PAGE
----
Yad Vashem Studies is an academic journal featuring articles on the cutting edge of research and reflection on the Holocaust. Yad Vashem Studies is a must for any serious library seeking to offer the essential texts on the Nazi era and the Holocaust. “Yad Vashem Studies has been at the forefront of research into the Nazi persecution and mass murder of the Jews, its origins and its consequences… indispensable for researchers and teachers alike. No library that purports to offer students and teachers the essential historical texts on the Nazi era and the fate of the Jews can afford to be without Yad Vashem Studies.” [David Cesarani, The Journal of Holocaust Education] Beginning with volume 35, Yad Vashem Studies comes out twice annually, in spring and fall, making our contributors’ important research available to our readers more quickly and more readily. We have also redone our layout in order to make it more reader friendly. Our rigorous high standards remain unchanged.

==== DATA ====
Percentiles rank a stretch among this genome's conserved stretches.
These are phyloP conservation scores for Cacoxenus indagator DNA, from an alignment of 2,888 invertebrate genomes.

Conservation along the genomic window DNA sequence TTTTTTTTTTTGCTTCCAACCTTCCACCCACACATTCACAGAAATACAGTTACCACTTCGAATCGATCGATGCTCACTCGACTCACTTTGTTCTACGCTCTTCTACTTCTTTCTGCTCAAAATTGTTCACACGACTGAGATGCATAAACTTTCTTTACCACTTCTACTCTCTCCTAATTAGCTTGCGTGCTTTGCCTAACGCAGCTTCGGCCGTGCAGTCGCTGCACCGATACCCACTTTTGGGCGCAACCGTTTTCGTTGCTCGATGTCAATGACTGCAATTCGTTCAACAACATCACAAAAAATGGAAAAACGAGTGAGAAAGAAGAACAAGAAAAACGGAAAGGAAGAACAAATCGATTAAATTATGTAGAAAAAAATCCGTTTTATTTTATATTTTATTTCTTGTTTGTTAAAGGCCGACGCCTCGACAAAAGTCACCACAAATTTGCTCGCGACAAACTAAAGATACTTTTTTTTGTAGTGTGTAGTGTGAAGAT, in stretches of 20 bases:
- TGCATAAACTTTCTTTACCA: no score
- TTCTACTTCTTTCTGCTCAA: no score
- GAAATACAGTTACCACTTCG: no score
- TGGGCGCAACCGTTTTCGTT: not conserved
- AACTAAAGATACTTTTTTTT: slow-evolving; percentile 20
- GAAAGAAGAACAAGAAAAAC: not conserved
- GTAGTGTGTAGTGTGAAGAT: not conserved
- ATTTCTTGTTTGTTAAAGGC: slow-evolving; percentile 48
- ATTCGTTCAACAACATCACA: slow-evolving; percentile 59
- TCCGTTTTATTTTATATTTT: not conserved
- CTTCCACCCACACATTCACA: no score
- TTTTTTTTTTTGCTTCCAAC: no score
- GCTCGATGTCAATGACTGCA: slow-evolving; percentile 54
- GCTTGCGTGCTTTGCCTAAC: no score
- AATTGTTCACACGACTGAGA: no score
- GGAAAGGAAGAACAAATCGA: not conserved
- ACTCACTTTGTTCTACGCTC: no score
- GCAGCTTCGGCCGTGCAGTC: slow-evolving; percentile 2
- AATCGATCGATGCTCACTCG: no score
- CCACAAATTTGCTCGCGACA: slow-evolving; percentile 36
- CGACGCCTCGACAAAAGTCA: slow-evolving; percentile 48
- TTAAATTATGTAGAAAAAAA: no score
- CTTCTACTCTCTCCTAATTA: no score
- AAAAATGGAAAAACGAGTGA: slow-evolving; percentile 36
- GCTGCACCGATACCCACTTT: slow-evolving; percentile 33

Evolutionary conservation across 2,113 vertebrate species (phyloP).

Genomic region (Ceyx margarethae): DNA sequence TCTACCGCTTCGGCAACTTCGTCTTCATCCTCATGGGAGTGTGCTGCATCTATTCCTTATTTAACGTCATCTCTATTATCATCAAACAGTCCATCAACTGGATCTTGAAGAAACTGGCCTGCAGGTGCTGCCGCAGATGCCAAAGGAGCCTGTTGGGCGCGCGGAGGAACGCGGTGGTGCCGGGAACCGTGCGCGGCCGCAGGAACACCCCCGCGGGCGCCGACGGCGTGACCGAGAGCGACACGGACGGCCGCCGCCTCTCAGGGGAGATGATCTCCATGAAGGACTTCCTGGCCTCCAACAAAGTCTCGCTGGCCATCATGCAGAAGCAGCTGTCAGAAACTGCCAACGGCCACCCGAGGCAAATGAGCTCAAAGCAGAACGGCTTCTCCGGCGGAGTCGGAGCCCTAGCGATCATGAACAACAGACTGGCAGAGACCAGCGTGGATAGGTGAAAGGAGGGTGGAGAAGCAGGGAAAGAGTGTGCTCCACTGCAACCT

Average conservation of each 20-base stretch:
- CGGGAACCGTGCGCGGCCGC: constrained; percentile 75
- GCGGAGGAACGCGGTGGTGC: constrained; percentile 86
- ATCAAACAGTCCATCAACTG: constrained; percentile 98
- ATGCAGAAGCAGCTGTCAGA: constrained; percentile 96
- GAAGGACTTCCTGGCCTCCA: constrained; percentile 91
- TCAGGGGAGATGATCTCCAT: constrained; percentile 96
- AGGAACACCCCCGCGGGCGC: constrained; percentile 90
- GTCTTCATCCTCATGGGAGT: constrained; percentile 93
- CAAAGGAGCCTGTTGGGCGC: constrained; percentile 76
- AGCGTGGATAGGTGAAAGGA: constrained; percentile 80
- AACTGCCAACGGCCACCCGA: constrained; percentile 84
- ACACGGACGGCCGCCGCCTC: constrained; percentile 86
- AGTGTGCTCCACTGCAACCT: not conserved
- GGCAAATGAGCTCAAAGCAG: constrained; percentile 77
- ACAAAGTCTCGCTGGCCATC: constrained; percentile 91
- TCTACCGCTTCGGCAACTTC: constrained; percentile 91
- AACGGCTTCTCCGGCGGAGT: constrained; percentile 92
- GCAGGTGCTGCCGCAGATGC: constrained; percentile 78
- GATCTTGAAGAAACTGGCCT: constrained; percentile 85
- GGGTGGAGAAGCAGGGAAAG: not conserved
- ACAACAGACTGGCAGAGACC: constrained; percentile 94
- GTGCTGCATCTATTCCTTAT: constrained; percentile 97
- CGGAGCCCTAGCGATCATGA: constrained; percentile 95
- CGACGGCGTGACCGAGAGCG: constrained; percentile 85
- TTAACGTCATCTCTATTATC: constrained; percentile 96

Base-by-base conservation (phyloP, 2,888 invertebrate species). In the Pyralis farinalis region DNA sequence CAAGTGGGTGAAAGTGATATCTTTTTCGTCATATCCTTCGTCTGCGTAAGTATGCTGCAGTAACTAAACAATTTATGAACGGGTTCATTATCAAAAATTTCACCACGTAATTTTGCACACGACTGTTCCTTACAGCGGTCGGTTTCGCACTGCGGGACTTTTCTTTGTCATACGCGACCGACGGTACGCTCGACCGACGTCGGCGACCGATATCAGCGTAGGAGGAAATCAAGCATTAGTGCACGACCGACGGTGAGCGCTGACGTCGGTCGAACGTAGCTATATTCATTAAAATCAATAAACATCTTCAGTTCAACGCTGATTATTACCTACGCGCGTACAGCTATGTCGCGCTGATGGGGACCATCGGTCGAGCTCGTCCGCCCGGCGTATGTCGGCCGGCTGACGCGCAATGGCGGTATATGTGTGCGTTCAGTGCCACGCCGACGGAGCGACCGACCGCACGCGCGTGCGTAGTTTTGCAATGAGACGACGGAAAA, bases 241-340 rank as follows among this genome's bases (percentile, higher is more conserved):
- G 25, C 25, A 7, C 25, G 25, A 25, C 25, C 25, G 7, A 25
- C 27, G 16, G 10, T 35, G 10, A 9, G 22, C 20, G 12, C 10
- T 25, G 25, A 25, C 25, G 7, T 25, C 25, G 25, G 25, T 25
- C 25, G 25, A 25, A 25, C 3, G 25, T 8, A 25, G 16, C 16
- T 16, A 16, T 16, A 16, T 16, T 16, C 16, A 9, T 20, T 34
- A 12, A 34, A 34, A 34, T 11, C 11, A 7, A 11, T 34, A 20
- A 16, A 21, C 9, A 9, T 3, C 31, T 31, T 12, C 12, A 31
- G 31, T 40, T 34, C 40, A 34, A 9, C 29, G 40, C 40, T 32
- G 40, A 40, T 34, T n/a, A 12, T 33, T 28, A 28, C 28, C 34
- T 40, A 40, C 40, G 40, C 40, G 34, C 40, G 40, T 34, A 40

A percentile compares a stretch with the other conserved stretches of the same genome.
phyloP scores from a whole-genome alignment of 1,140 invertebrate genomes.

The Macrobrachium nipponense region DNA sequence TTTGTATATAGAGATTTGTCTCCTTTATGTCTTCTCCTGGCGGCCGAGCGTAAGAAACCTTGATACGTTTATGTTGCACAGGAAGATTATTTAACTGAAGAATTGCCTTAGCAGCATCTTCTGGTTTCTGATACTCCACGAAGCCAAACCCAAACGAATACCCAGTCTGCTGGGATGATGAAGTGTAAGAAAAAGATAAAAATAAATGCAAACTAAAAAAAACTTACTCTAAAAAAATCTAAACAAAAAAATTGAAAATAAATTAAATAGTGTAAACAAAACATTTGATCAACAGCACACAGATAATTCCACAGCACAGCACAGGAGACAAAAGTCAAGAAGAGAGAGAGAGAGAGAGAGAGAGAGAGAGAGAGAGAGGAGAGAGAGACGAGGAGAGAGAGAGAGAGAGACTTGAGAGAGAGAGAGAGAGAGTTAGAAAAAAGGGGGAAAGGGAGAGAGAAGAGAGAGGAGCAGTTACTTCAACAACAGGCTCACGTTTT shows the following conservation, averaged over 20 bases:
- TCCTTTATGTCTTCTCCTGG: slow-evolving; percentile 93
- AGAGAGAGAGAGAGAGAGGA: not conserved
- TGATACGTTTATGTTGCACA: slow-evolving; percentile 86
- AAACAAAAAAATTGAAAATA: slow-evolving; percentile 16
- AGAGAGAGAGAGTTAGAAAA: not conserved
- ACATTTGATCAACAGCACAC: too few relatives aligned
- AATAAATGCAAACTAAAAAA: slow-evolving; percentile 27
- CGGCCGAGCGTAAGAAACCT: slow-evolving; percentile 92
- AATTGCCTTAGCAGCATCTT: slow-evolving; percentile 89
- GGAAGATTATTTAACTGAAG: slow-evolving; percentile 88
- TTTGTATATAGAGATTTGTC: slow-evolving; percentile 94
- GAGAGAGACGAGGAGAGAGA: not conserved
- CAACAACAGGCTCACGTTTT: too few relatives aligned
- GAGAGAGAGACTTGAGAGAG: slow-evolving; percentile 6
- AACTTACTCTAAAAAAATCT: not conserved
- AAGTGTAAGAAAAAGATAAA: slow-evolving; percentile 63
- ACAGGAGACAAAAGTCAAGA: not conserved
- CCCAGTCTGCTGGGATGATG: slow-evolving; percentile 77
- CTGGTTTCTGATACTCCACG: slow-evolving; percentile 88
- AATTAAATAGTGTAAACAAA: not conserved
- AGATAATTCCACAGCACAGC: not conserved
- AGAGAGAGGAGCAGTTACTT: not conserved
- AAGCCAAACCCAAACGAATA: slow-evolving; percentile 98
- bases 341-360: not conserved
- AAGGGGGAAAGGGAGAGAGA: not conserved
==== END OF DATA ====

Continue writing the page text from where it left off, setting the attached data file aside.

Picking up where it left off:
Table of Contents: Introduction; Otto Dov Kulka (1933–2021)—Scholar and Witness (Richard I. Cohen); Karl Schleunes (1937–2021)—In Memoriam (Christopher R. Browning); David Shneer (1972–2020)—In Memoriam (Arkadi Zeltser); Reflections on Cruelty and Sadism (Yehuda Bauer); Reflections on Bauer: Genocide and the “Joy” of Killing? (Edward B. Westermann); Long-Term and Immediate Causes of Genocide: A Response to Yehuda Bauer (Ben Kiernan); “The Poglavnik...Raises His Heroic Right Hand in Honor of Ukraine:” Ustaša-Melnykite Cooperation in the Genocide in the Independent State of Croatia, 1941–1945 (Yuri Radchenko); “The Hellish Dance That Will Not End:” Jewish Women’s Perceptions of Time during the Siege of Budapest (Allison Somogyi); Traces of the Holocaust in Nachman Blumental’s Archive: The Murder of Maria and Ariel Blumental in Wielopole Skrzyńskie During the German Occupation (Katrin Stoll); Reviews: Refugees or Migrants: Marion Kaplan, Hitler’s Jewish Refugees (Gur Alroey); On Finding the Voice of Polish Holocaust Survivors: Lukasz Krzyzanowski, Ghost Citizens: Jewish Return to a Postwar City (David Engel); Early Polish Literary Responses to the Holocaust: The Moral Dimension: Rachel Feldhay Brenner, Polish Literature and the Holocaust: Eyewitness Testimonies, 1942–1947 (Monika Adamczyk-Garbowska); Say Their Names: Steven T. Katz, The Holocaust and New World Slavery: A Comparative History (Theodore Rosengarten); Response to Guy Miron’s review: “Jewish Time in the Holocaust” (Alan Rosen);